The dollar was perched near multi-week highs on Friday, basking in its biggest gains in about a month after robust jobs data threw investors’ focus on to the strength of the U.S. recovery and on the possibility of it driving policy tightening.
The next test comes later in the day when U.S. non-farm payrolls data is published. The Street’s consensus forecast is for about 650,000 jobs to have been added in May, though the “whisper number” among traders is higher, closer to 800,000.
Private payrolls – a bit of an unreliable guide – delivered a big beat overnight with an increase of 978,000, against forecasts of 650,000, which sent the dollar rallying.
It lifted 0.7% to a three-week high of $1.2118 per euro and rose by the same margin to a two-month high of 110.32 yen. Gains topped 1% against the Aussie and the kiwi, which fell from recent ranges to their lowest in weeks.
China’s offshore yuan softened past 6.4 per dollar in early Asia trade, while other moves were only slight as markets now await the payrolls figures, due at 1230 GMT, with options trade showing it is expected to trigger volatility.
“Clearly traders are covering dollar shorts into the jobs data,” said Chris Weston, head of research at brokerage Pepperstone in Melbourne.
He reckons, as a rough guide, that a million or more jobs might see the Aussie fall by another 1%, the euro drop about 0.8% and the dollar/yen exchange rate gain that amount as traders factor in a policy response to the strong economy.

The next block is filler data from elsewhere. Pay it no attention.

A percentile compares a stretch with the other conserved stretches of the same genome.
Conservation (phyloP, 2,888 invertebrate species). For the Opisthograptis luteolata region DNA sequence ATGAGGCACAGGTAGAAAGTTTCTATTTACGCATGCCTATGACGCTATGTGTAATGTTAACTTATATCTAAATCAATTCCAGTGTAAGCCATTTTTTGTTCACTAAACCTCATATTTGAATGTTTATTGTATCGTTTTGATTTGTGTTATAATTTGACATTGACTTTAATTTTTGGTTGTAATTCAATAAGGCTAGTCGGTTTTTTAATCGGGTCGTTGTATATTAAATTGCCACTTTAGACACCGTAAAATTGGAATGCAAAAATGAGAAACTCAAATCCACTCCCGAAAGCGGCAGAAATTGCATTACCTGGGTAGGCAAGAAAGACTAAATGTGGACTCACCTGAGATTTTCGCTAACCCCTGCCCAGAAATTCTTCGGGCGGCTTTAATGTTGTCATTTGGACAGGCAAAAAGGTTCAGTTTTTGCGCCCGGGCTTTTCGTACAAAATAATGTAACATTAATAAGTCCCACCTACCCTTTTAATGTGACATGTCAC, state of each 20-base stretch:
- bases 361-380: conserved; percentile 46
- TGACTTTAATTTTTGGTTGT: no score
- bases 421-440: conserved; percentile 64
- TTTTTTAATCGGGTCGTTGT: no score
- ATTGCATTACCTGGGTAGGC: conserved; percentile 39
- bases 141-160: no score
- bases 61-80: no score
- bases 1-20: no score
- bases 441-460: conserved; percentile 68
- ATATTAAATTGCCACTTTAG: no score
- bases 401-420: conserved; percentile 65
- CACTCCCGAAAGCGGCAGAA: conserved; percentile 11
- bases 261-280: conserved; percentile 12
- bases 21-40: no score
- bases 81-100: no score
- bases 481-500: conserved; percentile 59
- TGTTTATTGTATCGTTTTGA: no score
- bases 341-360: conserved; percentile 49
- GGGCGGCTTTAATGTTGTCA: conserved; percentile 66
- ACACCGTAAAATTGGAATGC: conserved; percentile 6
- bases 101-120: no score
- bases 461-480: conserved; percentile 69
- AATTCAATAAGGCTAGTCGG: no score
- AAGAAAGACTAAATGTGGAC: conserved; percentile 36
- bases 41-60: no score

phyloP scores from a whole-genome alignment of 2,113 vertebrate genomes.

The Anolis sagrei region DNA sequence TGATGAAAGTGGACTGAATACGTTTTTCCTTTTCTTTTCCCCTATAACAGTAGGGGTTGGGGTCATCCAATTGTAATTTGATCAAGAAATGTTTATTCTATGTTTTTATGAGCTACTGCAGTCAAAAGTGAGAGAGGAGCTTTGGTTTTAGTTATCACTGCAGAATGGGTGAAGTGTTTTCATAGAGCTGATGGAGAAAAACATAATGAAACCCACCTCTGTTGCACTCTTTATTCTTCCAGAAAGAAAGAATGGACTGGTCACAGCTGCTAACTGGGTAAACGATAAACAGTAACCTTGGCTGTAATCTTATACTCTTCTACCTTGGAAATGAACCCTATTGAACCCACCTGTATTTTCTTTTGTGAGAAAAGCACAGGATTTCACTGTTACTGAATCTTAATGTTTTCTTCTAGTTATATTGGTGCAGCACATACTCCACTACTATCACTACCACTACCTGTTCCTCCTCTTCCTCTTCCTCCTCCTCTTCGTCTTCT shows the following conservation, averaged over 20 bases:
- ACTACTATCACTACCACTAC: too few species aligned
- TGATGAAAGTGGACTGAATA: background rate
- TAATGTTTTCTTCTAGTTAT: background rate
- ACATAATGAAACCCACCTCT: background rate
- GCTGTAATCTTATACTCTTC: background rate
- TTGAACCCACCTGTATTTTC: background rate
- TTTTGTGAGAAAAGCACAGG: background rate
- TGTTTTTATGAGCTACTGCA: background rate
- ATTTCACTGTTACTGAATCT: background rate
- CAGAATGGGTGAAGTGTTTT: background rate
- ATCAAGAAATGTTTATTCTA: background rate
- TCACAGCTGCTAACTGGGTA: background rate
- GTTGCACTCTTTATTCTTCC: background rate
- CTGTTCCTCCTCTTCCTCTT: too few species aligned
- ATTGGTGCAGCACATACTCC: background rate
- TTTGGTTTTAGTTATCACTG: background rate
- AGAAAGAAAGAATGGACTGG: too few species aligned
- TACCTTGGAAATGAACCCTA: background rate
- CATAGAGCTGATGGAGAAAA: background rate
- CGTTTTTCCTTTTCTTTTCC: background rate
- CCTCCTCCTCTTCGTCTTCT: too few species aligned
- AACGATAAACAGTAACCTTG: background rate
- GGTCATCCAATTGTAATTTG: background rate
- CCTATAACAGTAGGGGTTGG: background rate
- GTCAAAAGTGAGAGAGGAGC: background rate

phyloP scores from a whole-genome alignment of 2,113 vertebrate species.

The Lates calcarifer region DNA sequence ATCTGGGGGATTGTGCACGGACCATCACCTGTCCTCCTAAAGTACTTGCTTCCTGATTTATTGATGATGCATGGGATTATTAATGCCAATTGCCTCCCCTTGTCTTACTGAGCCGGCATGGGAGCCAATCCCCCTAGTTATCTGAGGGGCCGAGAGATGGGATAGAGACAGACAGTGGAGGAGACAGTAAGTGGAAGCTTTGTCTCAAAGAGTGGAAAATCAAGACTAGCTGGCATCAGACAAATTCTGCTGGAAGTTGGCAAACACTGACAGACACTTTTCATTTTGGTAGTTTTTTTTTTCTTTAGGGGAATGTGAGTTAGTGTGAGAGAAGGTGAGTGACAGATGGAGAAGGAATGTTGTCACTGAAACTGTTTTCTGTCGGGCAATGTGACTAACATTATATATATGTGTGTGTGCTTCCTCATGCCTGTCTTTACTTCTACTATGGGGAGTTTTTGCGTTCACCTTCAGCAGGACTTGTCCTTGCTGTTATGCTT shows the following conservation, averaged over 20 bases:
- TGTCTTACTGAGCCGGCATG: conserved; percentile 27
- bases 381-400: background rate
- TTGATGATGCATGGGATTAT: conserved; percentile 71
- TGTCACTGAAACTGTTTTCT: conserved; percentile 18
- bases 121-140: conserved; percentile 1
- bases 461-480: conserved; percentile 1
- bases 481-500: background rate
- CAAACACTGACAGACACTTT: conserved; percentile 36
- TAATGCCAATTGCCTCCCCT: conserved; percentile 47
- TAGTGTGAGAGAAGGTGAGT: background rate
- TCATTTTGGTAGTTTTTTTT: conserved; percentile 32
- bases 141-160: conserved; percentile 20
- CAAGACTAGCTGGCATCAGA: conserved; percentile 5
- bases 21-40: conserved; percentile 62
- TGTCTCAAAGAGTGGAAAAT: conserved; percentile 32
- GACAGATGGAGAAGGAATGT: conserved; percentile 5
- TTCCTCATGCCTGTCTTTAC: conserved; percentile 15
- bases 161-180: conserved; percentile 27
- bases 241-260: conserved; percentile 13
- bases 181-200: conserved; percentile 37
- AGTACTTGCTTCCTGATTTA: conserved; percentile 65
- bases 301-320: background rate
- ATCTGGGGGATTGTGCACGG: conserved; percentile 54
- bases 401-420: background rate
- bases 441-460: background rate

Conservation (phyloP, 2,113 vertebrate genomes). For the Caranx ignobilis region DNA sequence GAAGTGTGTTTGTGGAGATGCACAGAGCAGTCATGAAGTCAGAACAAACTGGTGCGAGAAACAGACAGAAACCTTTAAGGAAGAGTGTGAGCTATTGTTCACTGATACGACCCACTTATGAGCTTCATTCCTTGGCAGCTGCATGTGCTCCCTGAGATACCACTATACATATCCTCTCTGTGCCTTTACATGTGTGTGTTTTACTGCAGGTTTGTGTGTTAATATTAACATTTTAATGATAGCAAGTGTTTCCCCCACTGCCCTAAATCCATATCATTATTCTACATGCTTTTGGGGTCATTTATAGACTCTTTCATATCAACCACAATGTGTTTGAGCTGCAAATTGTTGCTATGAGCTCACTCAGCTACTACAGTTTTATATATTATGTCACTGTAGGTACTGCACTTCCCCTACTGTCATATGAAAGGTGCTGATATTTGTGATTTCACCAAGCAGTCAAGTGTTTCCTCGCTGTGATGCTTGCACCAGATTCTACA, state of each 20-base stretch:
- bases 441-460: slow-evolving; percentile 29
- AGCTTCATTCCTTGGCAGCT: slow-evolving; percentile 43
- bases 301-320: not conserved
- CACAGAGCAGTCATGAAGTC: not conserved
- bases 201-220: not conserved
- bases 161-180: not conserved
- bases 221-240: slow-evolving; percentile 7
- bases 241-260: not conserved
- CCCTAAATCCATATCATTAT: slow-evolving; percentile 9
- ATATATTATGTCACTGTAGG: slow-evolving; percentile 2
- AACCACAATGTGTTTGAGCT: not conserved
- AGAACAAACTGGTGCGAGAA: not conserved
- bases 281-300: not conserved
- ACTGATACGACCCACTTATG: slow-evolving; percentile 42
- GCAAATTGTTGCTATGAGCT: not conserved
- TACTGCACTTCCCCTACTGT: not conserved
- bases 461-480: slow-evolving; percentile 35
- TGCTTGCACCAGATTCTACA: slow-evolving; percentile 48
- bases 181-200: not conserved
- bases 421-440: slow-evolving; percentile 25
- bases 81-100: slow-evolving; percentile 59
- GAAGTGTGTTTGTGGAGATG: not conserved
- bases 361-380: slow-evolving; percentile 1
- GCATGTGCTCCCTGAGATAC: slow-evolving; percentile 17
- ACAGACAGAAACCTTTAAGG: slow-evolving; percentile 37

“Between 250k-500k jobs and we’ll potentially see dollar/yen fall 0.6% to 0.8%,” Weston said. “A number in line will not give us much to work with, so the moves in the market will be dictated by the broad quality of factors – revisions to the April print of 266k, the unemployment rate, hourly earnings.”
At issue is whether the figure points to the sort of hiring that could reel in pandemic job losses, lift wages and drive broad U.S. growth that increases the trade deficit and weighs on the dollar – or whether things feel like they are overheating.
Positioning data shows investors heavily short dollars, leaving the market hypersensitive to any suggestion of a change in direction for the currency or a shift in the rates outlook – hence the options market is priced for a bumpy ride.
Overnight implied dollar/yen volatility shot up to a month high above 8% on Thursday and euro/dollar implied volatility hit its highest since mid-March.
Brian Daingerfield, head of G10 currency strategy at Natwest, sees a payrolls print around 550,000 as the “goldilocks” number: “strong enough to keep the recovery going but not strong enough to pull tapering fears forward.”
That could weaken the dollar broadly, he said, offsetting Thursday’s moves, while bonds could recover lost ground. Benchmark ten-year U.S. Treasury yields rose 3.6 basis points to 1.6300% overnight and opened near that level in Tokyo on Friday.
The U.S. dollar index, which measures the greenback against a basket of six major currencies, rose 0.7% on Thursday to stand at a three-week high of 90.574 on Friday.
The Australian dollar was licking wounds at $0.7652, after falling to its lowest since mid-April overnight, while the kiwi was parked at $0.7136 after slipping to its cheapest since early May on Thursday.
Sterling was steady at $1.4099 in Asia after dropping through its 20-day moving average as the dollar climbed. The yuan fell to 6.4014.
Cryptocurrencies held on to several days of gains to leave bitcoin at $38,737 and on course for its best week in a month.